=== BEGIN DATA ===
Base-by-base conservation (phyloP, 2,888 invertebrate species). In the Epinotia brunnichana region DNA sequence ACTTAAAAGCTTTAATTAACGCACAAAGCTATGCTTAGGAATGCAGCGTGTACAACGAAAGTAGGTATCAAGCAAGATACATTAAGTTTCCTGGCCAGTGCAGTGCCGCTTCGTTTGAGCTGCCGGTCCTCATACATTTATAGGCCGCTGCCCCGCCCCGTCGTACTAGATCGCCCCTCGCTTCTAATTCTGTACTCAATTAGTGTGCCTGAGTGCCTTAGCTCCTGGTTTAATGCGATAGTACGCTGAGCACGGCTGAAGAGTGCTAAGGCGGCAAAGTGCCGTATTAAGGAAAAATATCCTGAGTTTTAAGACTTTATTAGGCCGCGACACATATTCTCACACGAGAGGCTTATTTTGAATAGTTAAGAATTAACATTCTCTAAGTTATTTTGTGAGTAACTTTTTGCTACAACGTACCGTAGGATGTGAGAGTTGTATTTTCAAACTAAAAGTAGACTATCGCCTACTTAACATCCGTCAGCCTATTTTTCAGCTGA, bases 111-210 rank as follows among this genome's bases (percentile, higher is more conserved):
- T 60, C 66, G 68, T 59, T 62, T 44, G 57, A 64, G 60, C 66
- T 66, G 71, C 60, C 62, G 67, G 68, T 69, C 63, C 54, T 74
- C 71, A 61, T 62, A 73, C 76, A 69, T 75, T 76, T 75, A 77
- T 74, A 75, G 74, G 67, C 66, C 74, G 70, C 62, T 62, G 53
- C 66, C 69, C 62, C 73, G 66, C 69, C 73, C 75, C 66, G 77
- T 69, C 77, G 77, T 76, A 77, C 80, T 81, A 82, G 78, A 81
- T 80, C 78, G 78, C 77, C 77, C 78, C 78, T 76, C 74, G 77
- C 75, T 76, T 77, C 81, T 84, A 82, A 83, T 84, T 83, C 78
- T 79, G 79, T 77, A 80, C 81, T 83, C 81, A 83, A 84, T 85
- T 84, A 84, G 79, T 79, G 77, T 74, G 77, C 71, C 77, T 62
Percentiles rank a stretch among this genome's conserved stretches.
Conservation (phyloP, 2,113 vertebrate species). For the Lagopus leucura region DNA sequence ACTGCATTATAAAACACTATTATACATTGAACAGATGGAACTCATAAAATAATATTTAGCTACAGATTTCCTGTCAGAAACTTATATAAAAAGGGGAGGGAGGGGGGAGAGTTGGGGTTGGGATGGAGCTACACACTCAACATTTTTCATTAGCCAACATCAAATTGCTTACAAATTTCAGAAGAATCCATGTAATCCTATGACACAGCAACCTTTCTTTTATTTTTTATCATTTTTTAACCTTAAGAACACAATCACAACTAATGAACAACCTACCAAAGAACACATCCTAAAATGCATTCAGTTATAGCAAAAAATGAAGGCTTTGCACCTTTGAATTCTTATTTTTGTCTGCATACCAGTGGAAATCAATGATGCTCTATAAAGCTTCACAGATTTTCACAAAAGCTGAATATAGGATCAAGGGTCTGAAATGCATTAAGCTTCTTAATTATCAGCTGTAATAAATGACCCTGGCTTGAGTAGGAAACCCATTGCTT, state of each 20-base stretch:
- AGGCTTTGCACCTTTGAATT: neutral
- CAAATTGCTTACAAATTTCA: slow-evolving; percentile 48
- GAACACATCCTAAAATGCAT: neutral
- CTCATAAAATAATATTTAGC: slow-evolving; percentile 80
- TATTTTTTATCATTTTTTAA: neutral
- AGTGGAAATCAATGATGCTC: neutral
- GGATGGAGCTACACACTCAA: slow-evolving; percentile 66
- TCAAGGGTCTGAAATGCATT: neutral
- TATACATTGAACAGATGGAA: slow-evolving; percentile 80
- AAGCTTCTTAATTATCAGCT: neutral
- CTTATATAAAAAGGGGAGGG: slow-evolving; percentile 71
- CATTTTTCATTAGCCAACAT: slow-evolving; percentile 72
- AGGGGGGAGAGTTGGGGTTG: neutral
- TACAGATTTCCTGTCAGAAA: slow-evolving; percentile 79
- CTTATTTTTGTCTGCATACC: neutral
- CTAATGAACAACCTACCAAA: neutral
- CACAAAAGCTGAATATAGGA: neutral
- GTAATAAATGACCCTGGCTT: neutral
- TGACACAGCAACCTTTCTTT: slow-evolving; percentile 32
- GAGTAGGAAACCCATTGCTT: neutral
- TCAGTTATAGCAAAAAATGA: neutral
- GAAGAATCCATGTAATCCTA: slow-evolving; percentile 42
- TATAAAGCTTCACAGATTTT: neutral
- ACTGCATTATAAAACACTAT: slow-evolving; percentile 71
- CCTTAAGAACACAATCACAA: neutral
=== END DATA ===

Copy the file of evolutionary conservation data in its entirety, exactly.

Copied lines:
Base-by-base conservation (phyloP, 2,888 invertebrate species). In the Epinotia brunnichana region DNA sequence ACTTAAAAGCTTTAATTAACGCACAAAGCTATGCTTAGGAATGCAGCGTGTACAACGAAAGTAGGTATCAAGCAAGATACATTAAGTTTCCTGGCCAGTGCAGTGCCGCTTCGTTTGAGCTGCCGGTCCTCATACATTTATAGGCCGCTGCCCCGCCCCGTCGTACTAGATCGCCCCTCGCTTCTAATTCTGTACTCAATTAGTGTGCCTGAGTGCCTTAGCTCCTGGTTTAATGCGATAGTACGCTGAGCACGGCTGAAGAGTGCTAAGGCGGCAAAGTGCCGTATTAAGGAAAAATATCCTGAGTTTTAAGACTTTATTAGGCCGCGACACATATTCTCACACGAGAGGCTTATTTTGAATAGTTAAGAATTAACATTCTCTAAGTTATTTTGTGAGTAACTTTTTGCTACAACGTACCGTAGGATGTGAGAGTTGTATTTTCAAACTAAAAGTAGACTATCGCCTACTTAACATCCGTCAGCCTATTTTTCAGCTGA, bases 111-210 rank as follows among this genome's bases (percentile, higher is more conserved):
- T 60, C 66, G 68, T 59, T 62, T 44, G 57, A 64, G 60, C 66
- T 66, G 71, C 60, C 62, G 67, G 68, T 69, C 63, C 54, T 74
- C 71, A 61, T 62, A 73, C 76, A 69, T 75, T 76, T 75, A 77
- T 74, A 75, G 74, G 67, C 66, C 74, G 70, C 62, T 62, G 53
- C 66, C 69, C 62, C 73, G 66, C 69, C 73, C 75, C 66, G 77
- T 69, C 77, G 77, T 76, A 77, C 80, T 81, A 82, G 78, A 81
- T 80, C 78, G 78, C 77, C 77, C 78, C 78, T 76, C 74, G 77
- C 75, T 76, T 77, C 81, T 84, A 82, A 83, T 84, T 83, C 78
- T 79, G 79, T 77, A 80, C 81, T 83, C 81, A 83, A 84, T 85
- T 84, A 84, G 79, T 79, G 77, T 74, G 77, C 71, C 77, T 62
Percentiles rank a stretch among this genome's conserved stretches.
Conservation (phyloP, 2,113 vertebrate species). For the Lagopus leucura region DNA sequence ACTGCATTATAAAACACTATTATACATTGAACAGATGGAACTCATAAAATAATATTTAGCTACAGATTTCCTGTCAGAAACTTATATAAAAAGGGGAGGGAGGGGGGAGAGTTGGGGTTGGGATGGAGCTACACACTCAACATTTTTCATTAGCCAACATCAAATTGCTTACAAATTTCAGAAGAATCCATGTAATCCTATGACACAGCAACCTTTCTTTTATTTTTTATCATTTTTTAACCTTAAGAACACAATCACAACTAATGAACAACCTACCAAAGAACACATCCTAAAATGCATTCAGTTATAGCAAAAAATGAAGGCTTTGCACCTTTGAATTCTTATTTTTGTCTGCATACCAGTGGAAATCAATGATGCTCTATAAAGCTTCACAGATTTTCACAAAAGCTGAATATAGGATCAAGGGTCTGAAATGCATTAAGCTTCTTAATTATCAGCTGTAATAAATGACCCTGGCTTGAGTAGGAAACCCATTGCTT, state of each 20-base stretch:
- AGGCTTTGCACCTTTGAATT: neutral
- CAAATTGCTTACAAATTTCA: slow-evolving; percentile 48
- GAACACATCCTAAAATGCAT: neutral
- CTCATAAAATAATATTTAGC: slow-evolving; percentile 80
- TATTTTTTATCATTTTTTAA: neutral
- AGTGGAAATCAATGATGCTC: neutral
- GGATGGAGCTACACACTCAA: slow-evolving; percentile 66
- TCAAGGGTCTGAAATGCATT: neutral
- TATACATTGAACAGATGGAA: slow-evolving; percentile 80
- AAGCTTCTTAATTATCAGCT: neutral
- CTTATATAAAAAGGGGAGGG: slow-evolving; percentile 71
- CATTTTTCATTAGCCAACAT: slow-evolving; percentile 72
- AGGGGGGAGAGTTGGGGTTG: neutral
- TACAGATTTCCTGTCAGAAA: slow-evolving; percentile 79
- CTTATTTTTGTCTGCATACC: neutral
- CTAATGAACAACCTACCAAA: neutral
- CACAAAAGCTGAATATAGGA: neutral
- GTAATAAATGACCCTGGCTT: neutral
- TGACACAGCAACCTTTCTTT: slow-evolving; percentile 32
- GAGTAGGAAACCCATTGCTT: neutral
- TCAGTTATAGCAAAAAATGA: neutral
- GAAGAATCCATGTAATCCTA: slow-evolving; percentile 42
- TATAAAGCTTCACAGATTTT: neutral
- ACTGCATTATAAAACACTAT: slow-evolving; percentile 71
- CCTTAAGAACACAATCACAA: neutral